The Knife: Shaking the Habitual
An analog thunderstorm, a full-blown, over-the-top extravaganza charged by static/electric strobes and proclaimed by booming thunder. A white hole has burned itself into the sky, leaving the ghosts in an apocalyptic frenzy. We all wonder at the sight of it: has the hour of salvation come? We can’t be sure because to look at the hole is to feel the sickness of burning eyes and a turning stomach. What could come through there: anything. What we hope: we dare not.
Zo Quivver and Quake performed a sold-out free show in the central plaza, using the white hole as lighting. I skulked near the back, dodging a few of the nuttier ghosts trying to devour the whole place before the end comes. I looked into eyes that had been bound into hell for a million years. Rims a mile deep ran under them, creases like crevasses, reminding me that I was, for all my tribulations, unbelievably lucky to have dropped in when I did rather than in the distant past.
Hopefully a kind of miracle will happen. Oh, did I write that we dare not hope? Well, I’ll keep my pen shut then.
Please bear with me. I have been lazing around these past few days listening to the new records that spill down from the tear in space. It seems that music is the first of the vanguard to arrive in this place. I cannot wait for the 16mm film reels.
One of the albums that I had been hearing about from my editor was Swedish electronic duo The Knife’s Shaking the Habitual.
Hackles are bound to prick up the moment a band tries to make “important music.” That phrase usually conjures visions of ham-fisted political lyrics, overblown earnestness, and artless pretension. Nonetheless, an even more insidious thought can often give rise to all of those images: this group is taking a position that might be contrary to some of my own views. We often feel that music should stay neutral. We want great music, not political commentary–especially if that commentary is going to unnerve us or brush us against views we find reprehensible.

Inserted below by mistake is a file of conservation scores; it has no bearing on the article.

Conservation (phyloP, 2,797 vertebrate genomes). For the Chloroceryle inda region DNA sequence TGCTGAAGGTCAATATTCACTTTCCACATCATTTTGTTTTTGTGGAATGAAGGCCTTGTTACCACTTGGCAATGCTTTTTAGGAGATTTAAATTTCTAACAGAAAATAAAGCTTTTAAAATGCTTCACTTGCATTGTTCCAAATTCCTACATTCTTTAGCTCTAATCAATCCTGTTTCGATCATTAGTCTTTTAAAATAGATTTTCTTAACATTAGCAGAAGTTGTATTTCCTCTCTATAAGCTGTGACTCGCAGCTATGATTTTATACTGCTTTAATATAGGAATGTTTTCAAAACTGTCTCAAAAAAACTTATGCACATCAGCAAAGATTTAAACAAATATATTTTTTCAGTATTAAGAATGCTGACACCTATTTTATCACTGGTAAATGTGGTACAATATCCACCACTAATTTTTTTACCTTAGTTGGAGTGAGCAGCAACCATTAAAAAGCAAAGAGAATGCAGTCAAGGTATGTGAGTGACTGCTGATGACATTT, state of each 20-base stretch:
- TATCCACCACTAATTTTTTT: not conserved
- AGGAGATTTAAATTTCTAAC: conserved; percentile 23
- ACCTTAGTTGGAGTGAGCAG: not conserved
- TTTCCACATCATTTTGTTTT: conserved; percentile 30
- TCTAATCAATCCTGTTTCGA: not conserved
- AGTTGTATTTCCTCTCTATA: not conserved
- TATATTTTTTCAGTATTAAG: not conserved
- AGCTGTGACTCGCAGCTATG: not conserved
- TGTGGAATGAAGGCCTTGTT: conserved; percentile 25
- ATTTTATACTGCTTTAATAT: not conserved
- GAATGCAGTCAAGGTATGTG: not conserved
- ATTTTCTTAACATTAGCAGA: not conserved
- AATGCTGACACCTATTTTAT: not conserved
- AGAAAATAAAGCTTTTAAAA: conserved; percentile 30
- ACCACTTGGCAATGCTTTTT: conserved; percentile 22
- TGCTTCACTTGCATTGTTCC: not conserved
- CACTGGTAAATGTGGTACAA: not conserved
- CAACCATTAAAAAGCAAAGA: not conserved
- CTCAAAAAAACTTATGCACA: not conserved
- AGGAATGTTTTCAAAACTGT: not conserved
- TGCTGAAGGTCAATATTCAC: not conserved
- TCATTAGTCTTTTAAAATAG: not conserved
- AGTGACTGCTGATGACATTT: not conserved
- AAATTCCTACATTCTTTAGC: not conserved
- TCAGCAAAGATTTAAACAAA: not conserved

Artists have a narrow edge to walk when engaging explicitly political subject matter. Instead of calling such music “political”–what music is not at least unconsciously political?–I would prefer to call it “activist.” The Knife’s new album, Shaking the Habitual, lays bare its activism for all to see. Its demeanor is ferocious, its music abrasive, and its lyrics, while cryptic, are unmistakably pushing the listener outside the music and into the world. The Knife has always harbored a certain wildness, but here they let it have a freer reign, clawing at the fabric of their extended songs (six of the thirteen tracks run over eight minutes) and providing a spontaneity only partially evident on their earlier work.
Olof Dreijer and Karin Dreijer Andersson, the Swedish brother and sister duo behind The Knife, came into the recording process with a mission in mind, and their use of chaos, paradoxically, is surgically deliberate. Armed with extensive reading that Karin, in an interview with Catch Fire, said included “Mohanty’s ‘Feminism Without Borders’, also Franz Fanon, Judith Butler, Foucault, Spivak and some of Wendy Brown.” Ideas about feminist activism, intersectionality, and other critical theory therefore underly much of the politics on the album. The first song offers a blistering critique of conservative politics: “Under the Sun /Look what we have got / And those who haven’t: bad luck.” The music arms itself, invoking dance as a weapon and accusing its unnamed enemies of rewriting history to suit their own purposes. Shaking the Habitual is designed to do just what its title implies: inject some instability into the artifice of modern society, whose oppression of marginalized groups depends on false certainties.